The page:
Caribbean Fever - Your ONLY destination to all things Caribbean and more
Sixteen people were killed in Texas in what is now the deadliest recreational hot air balloon crash in US history.
Authorities said they believe the balloon hit high-voltage power lines before it erupted into flames and plummeted to the earth in Lockhart, around 30 miles from Austin,KSAT reported.
While the victims' names have not been released, the pilot has been identified as Skip Nichols of the company Heart of Texas Hot Air Balloon Rides.
Scroll down for video
Skip Nichols (pictured left, with passengers on a 2015 flight and right) has been identified as the balloon's pilot with the company Heart of Texas Hot Air Balloon Rides
This picture, which appears to have been taken from the inside of a vehicle, reportedly shows the hot air balloon shortly after take off
Authorities said there were no survivors after the hot air balloon carrying 16 people caught fire and crashed in Texas (pictured left and right, police at the scene)
The balloon went down in Lockhart, about 30 miles from Austin, while it was approximately halfway into its hour-long journey
'The balloon was occupied and it does not appear at this time that there were any survivors of the crash,' the sheriff's office said in a statement.
The Texas Department of Public Safety confirmed 16 people had died, while Erik Grosof with the National Transportation Safety Board (NTSB) acknowledged there was a 'significant loss of life'.
The passengers were 26 minutes into an hour-long ride when it crashed, according to Marcus Officer from Fox 7, who spoke to an employee of one of the men on board.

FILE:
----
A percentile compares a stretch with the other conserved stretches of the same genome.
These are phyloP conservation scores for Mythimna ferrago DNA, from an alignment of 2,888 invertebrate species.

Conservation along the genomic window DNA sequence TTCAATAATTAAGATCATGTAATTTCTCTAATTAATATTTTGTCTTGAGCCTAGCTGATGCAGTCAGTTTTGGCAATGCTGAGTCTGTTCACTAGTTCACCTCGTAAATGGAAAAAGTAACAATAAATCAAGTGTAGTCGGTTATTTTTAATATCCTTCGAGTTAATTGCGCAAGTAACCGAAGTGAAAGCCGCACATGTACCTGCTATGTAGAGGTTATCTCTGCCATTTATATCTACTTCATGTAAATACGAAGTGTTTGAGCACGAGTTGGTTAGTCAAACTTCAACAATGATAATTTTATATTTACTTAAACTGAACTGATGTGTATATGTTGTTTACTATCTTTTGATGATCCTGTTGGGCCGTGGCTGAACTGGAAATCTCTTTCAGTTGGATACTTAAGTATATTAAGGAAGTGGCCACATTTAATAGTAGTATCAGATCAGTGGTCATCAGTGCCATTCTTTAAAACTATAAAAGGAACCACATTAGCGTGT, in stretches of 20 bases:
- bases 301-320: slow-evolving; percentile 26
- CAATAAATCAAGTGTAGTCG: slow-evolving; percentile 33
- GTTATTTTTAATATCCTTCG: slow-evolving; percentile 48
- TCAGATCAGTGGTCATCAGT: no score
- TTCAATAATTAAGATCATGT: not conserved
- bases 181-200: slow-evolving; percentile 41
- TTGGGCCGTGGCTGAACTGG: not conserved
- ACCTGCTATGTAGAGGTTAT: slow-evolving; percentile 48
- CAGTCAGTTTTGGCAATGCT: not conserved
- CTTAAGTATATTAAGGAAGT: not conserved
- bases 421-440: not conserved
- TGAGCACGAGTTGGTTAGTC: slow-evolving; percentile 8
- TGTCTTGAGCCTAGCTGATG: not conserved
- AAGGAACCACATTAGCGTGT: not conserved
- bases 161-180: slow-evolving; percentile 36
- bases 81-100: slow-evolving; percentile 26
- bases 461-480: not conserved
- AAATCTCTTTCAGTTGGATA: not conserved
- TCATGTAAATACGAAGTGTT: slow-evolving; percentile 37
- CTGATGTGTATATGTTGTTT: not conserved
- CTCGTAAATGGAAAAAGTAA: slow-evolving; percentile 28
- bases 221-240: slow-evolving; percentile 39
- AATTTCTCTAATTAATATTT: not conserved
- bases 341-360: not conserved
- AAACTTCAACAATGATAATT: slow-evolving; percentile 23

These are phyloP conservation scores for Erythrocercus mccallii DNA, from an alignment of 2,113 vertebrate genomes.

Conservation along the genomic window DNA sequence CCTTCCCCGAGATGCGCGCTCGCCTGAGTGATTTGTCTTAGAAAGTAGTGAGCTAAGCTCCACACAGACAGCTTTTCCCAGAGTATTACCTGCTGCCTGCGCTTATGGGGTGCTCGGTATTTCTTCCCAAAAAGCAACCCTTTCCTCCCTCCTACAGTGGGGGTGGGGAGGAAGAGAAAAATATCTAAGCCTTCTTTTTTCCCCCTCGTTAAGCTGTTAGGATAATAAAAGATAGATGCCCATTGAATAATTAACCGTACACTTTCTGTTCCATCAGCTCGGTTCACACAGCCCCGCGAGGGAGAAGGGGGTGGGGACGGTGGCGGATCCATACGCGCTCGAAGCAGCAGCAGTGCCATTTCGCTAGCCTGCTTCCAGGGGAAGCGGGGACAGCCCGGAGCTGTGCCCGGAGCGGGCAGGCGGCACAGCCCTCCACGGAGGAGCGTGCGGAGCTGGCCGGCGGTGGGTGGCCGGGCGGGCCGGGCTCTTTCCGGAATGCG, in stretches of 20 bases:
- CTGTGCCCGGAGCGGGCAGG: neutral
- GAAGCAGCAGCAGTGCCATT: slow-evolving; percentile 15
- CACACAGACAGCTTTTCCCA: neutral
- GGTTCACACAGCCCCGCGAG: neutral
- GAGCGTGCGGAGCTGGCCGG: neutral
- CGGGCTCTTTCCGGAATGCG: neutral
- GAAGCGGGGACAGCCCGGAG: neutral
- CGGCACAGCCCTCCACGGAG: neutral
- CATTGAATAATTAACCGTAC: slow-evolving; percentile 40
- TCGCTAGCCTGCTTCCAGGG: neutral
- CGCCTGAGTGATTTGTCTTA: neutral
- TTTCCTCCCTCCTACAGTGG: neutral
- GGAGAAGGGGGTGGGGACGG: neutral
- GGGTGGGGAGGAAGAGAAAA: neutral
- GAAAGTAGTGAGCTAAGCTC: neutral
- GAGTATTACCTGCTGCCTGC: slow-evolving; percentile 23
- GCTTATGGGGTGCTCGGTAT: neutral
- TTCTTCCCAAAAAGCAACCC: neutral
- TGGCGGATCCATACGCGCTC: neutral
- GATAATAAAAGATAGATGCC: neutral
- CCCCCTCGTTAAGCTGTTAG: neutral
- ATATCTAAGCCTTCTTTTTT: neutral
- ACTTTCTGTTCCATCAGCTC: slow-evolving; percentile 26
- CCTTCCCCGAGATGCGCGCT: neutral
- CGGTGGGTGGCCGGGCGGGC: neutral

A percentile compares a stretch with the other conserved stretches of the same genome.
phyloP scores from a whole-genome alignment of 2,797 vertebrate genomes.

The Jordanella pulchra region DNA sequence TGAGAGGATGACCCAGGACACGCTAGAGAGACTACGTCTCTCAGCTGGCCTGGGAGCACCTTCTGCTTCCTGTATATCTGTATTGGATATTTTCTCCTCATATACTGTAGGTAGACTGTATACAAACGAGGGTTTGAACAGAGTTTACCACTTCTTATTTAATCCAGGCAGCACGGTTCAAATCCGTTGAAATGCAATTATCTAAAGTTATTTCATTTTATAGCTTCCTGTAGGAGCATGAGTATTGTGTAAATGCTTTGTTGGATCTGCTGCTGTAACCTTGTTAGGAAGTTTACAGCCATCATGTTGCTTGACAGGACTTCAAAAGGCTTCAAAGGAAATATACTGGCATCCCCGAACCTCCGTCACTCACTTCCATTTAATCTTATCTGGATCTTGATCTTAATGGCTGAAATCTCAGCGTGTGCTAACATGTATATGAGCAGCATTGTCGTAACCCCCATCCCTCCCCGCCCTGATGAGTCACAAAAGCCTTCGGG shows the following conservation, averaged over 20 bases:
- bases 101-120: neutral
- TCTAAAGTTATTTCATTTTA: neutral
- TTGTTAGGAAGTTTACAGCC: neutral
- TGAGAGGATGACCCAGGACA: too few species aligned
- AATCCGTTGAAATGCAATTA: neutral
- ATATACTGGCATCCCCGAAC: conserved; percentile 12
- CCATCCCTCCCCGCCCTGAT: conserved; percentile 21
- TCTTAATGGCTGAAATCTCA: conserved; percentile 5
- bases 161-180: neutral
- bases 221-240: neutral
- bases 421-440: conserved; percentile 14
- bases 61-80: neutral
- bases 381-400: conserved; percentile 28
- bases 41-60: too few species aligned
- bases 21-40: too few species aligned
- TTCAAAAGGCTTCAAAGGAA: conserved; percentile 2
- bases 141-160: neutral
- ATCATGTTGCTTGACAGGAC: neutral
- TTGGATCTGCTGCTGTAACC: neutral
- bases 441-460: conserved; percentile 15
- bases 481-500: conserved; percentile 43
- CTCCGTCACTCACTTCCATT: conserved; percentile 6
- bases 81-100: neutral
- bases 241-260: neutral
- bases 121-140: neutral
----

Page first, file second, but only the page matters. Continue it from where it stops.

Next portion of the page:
Caldwell County Judge Ken Schawe, along with a Texas Department of Public Safety official toldCNN investigators believe the balloon hit power lines, causing it to erupt in flames.
Hot air balloon pilot Troy Bradley of New Mexico said the chances of the balloon catching fire by itself were slim, supporting the authorities' theory, the Austin American-Statesman reported.
Witness Margaret Wylie, who lives near the scene of the crash, told the news website: 'First I heard a whoosh. And then a big ball of fire [went] up. I'd say it got as high up as those lower electrical lines.'
According to Wylie, she said the hot air balloon, operated by the company Heart of Texas (HOT) landed directly under the large power lines, with the flames reaching about four stories high.
Nichols (center, in a photo uploaded to Facebook last week) was listed as the owner of HOT on the Better Business Bureau website, which gave the company a D+ rating
While investigators are still determining the identities of the 15 other victims, tributes poured in for Nichols. His ex-girlfriend Wendy Bartch said he was a good pilot who cared about safety
The passengers were 26 minutes into an hour-long ride when it crashed, according to Marcus Officer from Fox 7, who spoke to an employee of one of the men on board (pictured, investigators combing the wreckage)
Witness Margaret Wylie (left) said she heard a noise before she saw a 'big ball of fire'. Erik Grosof (right) with the National Transportation Safety Board (NTSB) acknowledged there was a 'significant loss of life'
Caldwell County Judge Ken Schawe, along with a Texas Department of Public Safety official told CNN investigators believe the balloon may have hit power lines, causing it to go up in flames